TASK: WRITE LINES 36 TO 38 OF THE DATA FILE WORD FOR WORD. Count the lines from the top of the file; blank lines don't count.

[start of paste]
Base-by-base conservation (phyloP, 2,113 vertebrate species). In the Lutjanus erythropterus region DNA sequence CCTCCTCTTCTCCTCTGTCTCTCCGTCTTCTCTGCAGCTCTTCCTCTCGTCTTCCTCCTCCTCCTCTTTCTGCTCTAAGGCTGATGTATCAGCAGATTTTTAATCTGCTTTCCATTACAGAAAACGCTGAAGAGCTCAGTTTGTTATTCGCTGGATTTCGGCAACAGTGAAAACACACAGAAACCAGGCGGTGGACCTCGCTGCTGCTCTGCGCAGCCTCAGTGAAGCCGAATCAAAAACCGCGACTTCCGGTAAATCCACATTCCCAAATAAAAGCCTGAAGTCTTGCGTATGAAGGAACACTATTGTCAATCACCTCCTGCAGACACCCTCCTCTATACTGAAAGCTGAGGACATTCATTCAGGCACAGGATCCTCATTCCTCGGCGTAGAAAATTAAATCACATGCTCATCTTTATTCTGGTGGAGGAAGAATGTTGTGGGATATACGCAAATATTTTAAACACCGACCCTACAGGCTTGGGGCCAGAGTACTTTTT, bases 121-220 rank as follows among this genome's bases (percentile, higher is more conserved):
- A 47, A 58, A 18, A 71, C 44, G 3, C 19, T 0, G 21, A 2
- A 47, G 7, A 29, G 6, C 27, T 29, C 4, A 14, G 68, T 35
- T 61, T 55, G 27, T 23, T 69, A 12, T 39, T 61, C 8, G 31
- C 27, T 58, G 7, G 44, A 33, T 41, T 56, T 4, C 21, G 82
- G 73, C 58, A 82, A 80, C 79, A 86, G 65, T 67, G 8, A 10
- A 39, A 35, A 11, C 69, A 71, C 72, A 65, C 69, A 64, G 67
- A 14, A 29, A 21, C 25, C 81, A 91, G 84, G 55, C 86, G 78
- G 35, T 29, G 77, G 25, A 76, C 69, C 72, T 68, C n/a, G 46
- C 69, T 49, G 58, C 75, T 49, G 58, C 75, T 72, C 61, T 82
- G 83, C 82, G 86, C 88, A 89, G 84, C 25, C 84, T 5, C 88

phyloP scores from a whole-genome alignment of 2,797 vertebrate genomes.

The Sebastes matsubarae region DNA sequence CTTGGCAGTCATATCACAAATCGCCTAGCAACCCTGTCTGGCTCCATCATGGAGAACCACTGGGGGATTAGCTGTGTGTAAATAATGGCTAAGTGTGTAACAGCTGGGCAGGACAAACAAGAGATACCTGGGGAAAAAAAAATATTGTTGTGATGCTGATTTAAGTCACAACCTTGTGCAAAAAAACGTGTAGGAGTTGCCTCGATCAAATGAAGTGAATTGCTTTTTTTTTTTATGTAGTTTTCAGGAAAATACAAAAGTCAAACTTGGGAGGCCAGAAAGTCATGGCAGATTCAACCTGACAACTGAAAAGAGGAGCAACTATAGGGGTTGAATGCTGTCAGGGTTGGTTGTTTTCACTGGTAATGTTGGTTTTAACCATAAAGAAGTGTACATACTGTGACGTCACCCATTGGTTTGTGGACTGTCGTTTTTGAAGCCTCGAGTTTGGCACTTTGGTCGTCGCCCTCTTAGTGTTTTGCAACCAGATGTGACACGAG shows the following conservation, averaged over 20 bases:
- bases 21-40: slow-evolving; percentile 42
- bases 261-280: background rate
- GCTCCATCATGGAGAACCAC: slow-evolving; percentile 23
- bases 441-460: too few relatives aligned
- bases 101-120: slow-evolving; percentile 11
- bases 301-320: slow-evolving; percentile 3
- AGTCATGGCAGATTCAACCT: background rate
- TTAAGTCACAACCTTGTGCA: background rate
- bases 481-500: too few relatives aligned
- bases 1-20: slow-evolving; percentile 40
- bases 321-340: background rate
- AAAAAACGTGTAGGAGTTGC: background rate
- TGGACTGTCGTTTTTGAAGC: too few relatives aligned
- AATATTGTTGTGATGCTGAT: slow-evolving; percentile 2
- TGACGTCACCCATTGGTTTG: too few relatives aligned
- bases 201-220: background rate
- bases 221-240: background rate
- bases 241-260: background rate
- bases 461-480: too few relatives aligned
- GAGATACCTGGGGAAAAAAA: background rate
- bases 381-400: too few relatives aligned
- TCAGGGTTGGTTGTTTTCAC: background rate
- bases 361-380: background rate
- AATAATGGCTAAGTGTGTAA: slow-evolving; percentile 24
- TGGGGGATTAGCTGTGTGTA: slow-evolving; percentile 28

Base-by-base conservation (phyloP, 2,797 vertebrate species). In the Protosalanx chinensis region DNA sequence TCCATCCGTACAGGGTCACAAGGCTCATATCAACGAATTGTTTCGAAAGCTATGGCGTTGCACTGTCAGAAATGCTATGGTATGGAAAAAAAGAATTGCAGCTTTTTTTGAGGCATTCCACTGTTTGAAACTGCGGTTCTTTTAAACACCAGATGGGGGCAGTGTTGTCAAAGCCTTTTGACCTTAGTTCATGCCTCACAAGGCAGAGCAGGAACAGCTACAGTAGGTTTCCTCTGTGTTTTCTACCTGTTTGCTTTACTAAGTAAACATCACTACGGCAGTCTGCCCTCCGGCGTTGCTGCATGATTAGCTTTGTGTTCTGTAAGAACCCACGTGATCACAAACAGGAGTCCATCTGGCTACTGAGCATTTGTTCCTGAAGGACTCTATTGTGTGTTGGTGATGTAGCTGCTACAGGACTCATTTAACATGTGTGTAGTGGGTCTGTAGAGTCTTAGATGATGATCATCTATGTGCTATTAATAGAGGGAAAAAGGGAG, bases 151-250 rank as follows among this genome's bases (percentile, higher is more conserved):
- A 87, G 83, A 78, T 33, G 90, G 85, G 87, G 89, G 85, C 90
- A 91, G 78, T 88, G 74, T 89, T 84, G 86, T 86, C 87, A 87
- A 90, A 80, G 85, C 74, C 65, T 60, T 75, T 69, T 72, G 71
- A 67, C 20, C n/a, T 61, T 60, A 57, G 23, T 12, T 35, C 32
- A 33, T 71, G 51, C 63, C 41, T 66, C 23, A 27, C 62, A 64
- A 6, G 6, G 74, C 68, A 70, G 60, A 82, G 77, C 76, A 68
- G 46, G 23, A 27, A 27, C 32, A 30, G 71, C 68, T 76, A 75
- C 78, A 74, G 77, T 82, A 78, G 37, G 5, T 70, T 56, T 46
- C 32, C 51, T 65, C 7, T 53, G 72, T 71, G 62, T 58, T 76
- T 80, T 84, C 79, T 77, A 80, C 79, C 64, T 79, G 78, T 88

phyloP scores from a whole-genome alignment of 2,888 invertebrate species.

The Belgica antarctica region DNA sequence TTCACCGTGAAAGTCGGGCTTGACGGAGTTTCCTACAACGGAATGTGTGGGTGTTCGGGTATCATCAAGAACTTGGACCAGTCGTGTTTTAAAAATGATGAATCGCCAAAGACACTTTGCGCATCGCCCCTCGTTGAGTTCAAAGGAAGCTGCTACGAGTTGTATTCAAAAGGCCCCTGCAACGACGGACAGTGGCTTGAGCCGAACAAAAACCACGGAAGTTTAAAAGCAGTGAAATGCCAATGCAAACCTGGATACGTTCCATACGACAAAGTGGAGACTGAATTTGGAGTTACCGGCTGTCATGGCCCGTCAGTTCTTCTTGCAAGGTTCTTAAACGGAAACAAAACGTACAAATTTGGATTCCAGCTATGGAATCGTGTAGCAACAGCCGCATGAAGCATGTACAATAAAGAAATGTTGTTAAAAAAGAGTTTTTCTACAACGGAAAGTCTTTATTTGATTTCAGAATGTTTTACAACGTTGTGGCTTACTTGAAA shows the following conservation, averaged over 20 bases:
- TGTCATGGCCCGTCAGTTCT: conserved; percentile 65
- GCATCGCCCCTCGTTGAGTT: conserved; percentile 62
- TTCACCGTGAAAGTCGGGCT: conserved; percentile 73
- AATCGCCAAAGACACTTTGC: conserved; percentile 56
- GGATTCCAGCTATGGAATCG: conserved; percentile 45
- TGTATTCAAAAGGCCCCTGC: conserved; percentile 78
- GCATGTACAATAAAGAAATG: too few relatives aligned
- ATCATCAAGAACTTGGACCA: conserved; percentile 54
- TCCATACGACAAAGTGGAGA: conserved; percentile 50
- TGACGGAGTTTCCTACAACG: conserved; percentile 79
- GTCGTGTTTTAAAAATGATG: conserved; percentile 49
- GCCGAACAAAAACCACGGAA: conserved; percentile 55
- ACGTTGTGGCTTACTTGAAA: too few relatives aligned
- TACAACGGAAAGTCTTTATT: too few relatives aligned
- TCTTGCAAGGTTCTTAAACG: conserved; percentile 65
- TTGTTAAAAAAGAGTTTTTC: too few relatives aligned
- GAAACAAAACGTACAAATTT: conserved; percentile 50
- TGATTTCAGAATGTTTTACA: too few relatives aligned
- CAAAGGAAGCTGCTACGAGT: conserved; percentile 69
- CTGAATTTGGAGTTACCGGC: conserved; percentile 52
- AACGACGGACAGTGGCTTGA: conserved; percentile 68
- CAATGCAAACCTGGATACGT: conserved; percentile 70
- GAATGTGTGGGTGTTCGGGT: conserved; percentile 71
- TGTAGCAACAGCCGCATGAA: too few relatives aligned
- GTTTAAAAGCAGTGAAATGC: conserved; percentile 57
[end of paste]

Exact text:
- bases 361-380: background rate
- AATAATGGCTAAGTGTGTAA: slow-evolving; percentile 24
- TGGGGGATTAGCTGTGTGTA: slow-evolving; percentile 28